Here’s what I’ve come up with. In 2012, this team didn’t respond well to their pitchers giving up runs. The reality of baseball probabilities states that once you are behind, your odds of winning dip below 50 percent. So, when you’re down 1-0 in the first, your odds of winning drop to something like 42 percent. If you go down 5-0, the odds drop to something like 12 percent (approximated numbers that may be way off). This is true of every team, but the Royals seemed to have even greater difficulty dealing with deficits. Their record when behind in the fourth inning was 8-57 (.123). The fourth inning is still very early, and yet, they lost at a very high rate. Contrast that with our comp team, the Orioles, and the difference is clear. The Orioles were 13-38 (.255) when trailing in the fourth inning.

We can’t clearly determine a cause here. We can speculate: their youth, their inconsistency, their morale, their lack of confidence. I know from watching games that at certain points if a pitcher gave up a few runs it was hard to envision the Royals coming back. They seemed to press in those moments at the plate, try to do too much. Whatever it was, if another team made it to four or five runs, it seemed like the Royals were out of the game.

Anecdotally, we know the Orioles won a lot of games by keeping them close and winning late. The numbers bare that out as well, but there are two really important things to note in this data. 1) The Royals need to win more games when allowing four or five runs if they’re going to be successful in 2013. 2) They need to find a way to battle back. Maybe that will be easier if they don’t have to battle back every game. Maybe the experience of last season will help players understand how to battle back. I don’t know. But it needs to happen.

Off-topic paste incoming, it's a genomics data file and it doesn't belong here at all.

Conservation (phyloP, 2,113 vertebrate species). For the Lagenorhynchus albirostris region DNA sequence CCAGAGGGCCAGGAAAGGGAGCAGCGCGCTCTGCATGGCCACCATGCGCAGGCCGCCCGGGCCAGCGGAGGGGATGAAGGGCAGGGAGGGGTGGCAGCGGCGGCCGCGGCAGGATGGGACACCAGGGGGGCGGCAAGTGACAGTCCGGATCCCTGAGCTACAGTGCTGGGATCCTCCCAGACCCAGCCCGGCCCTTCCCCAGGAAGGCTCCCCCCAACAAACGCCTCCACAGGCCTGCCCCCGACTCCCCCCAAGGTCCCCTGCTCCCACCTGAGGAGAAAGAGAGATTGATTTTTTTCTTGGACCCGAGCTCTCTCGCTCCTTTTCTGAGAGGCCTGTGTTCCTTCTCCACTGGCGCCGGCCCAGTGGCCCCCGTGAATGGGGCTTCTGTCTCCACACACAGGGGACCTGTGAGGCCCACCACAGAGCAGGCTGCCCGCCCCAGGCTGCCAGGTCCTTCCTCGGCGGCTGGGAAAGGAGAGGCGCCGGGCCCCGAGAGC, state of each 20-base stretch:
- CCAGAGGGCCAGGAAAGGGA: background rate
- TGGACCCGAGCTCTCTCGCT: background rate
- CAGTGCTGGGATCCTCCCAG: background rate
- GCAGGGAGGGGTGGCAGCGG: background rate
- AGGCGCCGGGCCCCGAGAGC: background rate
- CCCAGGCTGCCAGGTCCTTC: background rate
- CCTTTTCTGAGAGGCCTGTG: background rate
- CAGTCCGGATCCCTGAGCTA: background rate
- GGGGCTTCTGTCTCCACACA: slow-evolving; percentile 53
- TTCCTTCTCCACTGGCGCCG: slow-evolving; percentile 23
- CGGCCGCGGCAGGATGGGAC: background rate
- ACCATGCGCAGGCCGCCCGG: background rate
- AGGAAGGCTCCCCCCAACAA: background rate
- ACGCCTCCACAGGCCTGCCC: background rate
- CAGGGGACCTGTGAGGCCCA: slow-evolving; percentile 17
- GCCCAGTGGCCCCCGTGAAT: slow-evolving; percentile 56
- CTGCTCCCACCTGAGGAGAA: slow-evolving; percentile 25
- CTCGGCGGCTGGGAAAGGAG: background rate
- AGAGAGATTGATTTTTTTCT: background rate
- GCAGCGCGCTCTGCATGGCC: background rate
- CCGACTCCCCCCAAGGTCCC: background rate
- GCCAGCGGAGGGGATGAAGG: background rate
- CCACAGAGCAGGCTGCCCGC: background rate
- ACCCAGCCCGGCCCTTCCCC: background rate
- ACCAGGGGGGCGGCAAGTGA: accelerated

This new, shiny pitching staff is great because it allows the Royals to put more games into the category of three runs or less allowed. But good teams win a significant portion of higher scoring games. They pull out some games they shouldn’t. It has to happen if the Royals want to have a chance to run with teams like the Tigers. It’s not just about getting better in shiny categories; it’s about getting better in categories that are bound to be ugly. Every team is going to have a losing record in games giving up four or more runs. The Royals need to find a way to have a not-as-bad record in those games.

Tags: Innings Kansas City Royals Runs

  • LastRoyalsFan

    These stats highlight a couple of things. The Royals actually had more games where they allowed 3, 4 or 5 runs than the Orioles did. The big gap is in games allowing 2 or less runs. The Royals had 43 such games, vs. 56 for the Orioles.

    Seems to me there are two keys to success here… 1) the need to ‘lock down’ more games to under 3 runs; and 2) the need to score more runs on average.

    Hopefully the rotation improvements help with #!, and if the young position players can get their offensive performances on track that should provide improvement for #2.

    • Marcus Meade

      I pretty much agree with you. Though “runs on average” can be deceiving. All runs are not created equal. The run that puts a team up in a 5-4 game is more valuable than the run that puts a team up 8-2 in a game. This is when we hit the space in between advanced statistics and the context of a game.

  • Eric Akers

    The Royals team ERA was 4.3, yet we couldn’t compete in the games where we allowed 4 runs. You can win that way, but the distribution of the runs given has to be significantly higher in the losses. Hooch is the best example, an ERA probably around 2.0 for his wins and 7.0 during the losses (just guessing here).

    I would much rather win more of the games where we give up the 4 runs.

  • Joel Wagler

    Interesting data and a nice take on things. Here’s to hoping the new rotation pitches well and does force the Royals to play catch up so often and so early in games, and that this young group of hitters take a big step forward in their development.